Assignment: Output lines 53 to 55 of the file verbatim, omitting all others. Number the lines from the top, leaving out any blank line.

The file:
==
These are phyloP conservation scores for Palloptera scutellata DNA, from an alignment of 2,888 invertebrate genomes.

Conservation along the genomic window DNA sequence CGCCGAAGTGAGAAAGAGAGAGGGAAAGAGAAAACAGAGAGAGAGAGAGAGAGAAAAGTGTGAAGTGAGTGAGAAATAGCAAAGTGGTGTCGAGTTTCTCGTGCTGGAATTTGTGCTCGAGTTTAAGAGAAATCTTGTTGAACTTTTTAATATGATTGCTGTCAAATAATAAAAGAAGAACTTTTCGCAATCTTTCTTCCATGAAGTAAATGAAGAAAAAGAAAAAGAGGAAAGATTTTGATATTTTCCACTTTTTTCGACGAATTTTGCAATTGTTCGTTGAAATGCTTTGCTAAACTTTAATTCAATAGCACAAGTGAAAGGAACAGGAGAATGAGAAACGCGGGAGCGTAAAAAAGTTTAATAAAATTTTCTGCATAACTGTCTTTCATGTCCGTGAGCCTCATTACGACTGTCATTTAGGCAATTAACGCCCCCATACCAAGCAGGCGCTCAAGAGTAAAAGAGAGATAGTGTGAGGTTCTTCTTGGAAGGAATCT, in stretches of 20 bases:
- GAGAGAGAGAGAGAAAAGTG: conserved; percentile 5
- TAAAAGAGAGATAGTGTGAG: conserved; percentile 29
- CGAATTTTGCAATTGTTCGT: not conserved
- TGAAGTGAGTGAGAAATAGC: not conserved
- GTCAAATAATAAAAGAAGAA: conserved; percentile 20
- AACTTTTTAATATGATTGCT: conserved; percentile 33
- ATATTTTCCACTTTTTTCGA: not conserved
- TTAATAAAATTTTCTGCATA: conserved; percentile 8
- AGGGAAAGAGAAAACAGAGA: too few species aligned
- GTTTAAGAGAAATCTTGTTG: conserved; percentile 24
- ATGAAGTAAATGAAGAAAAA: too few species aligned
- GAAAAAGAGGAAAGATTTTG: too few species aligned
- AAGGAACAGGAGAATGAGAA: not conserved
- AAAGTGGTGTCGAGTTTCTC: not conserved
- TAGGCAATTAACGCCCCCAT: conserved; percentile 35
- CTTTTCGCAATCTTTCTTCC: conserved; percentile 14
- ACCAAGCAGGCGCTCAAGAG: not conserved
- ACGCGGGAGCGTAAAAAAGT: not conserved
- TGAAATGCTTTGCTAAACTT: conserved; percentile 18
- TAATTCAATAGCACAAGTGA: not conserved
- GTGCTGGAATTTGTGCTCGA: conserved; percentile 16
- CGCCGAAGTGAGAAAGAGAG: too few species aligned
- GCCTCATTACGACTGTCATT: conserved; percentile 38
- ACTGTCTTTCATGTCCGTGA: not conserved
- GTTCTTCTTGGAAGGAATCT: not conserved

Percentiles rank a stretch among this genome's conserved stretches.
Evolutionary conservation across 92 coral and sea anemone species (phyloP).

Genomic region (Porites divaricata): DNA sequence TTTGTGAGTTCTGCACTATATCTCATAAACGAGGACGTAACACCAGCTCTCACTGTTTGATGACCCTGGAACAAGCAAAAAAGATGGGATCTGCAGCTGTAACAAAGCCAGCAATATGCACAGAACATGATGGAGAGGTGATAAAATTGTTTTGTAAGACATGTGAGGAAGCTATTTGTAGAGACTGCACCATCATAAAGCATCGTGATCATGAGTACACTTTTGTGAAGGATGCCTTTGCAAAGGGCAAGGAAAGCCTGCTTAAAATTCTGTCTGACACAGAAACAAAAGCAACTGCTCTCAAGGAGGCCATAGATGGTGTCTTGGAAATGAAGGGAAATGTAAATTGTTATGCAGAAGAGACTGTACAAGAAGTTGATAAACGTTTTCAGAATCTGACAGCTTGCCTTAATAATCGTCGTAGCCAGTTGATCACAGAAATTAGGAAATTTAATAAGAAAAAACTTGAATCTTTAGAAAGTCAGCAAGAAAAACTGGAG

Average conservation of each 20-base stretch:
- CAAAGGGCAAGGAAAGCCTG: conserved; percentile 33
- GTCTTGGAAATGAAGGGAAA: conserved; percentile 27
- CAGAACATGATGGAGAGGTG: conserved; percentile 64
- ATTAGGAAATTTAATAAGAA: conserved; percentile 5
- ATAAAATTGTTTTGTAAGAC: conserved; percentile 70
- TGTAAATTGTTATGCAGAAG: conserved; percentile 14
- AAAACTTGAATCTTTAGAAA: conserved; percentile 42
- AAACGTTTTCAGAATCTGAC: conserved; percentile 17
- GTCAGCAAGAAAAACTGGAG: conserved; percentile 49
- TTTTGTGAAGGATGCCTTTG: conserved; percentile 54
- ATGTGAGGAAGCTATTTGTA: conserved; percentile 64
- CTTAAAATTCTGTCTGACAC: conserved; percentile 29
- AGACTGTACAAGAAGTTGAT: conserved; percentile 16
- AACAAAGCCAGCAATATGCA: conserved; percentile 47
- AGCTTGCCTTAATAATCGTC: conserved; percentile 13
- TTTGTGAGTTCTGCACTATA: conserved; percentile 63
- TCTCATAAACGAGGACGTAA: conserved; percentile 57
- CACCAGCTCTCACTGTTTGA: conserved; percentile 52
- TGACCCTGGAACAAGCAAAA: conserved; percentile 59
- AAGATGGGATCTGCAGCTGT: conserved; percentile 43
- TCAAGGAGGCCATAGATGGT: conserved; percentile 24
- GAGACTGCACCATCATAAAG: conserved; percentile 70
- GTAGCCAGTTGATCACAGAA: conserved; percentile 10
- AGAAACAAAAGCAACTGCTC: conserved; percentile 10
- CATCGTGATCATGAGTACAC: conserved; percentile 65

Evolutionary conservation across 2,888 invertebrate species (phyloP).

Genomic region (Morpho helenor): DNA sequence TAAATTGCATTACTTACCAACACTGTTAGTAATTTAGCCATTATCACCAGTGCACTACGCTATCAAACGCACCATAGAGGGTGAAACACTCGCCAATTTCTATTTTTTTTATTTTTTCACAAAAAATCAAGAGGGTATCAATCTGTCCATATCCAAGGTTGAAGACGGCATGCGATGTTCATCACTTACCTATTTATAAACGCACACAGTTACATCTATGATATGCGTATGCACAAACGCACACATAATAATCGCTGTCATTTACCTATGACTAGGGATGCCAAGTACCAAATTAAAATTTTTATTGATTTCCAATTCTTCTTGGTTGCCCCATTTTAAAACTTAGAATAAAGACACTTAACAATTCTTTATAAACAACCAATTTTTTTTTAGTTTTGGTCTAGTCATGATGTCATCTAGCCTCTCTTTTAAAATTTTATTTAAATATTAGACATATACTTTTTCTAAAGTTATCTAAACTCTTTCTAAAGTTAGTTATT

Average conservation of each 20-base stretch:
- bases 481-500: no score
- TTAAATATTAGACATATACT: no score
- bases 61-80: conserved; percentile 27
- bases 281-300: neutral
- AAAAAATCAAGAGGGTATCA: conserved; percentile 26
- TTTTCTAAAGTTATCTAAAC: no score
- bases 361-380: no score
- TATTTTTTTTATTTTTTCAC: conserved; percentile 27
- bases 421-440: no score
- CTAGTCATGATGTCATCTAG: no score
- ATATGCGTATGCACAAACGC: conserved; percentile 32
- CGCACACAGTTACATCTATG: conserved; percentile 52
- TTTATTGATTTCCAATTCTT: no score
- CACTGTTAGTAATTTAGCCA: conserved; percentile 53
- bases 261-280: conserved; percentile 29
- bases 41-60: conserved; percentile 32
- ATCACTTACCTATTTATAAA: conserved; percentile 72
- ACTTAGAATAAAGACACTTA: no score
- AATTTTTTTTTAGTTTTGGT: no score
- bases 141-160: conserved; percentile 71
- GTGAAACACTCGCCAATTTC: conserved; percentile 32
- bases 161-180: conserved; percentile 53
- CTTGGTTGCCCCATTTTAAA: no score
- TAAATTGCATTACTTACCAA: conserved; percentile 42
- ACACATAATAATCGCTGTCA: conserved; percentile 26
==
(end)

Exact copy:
- GAGACTGCACCATCATAAAG: conserved; percentile 70
- GTAGCCAGTTGATCACAGAA: conserved; percentile 10
- AGAAACAAAAGCAACTGCTC: conserved; percentile 10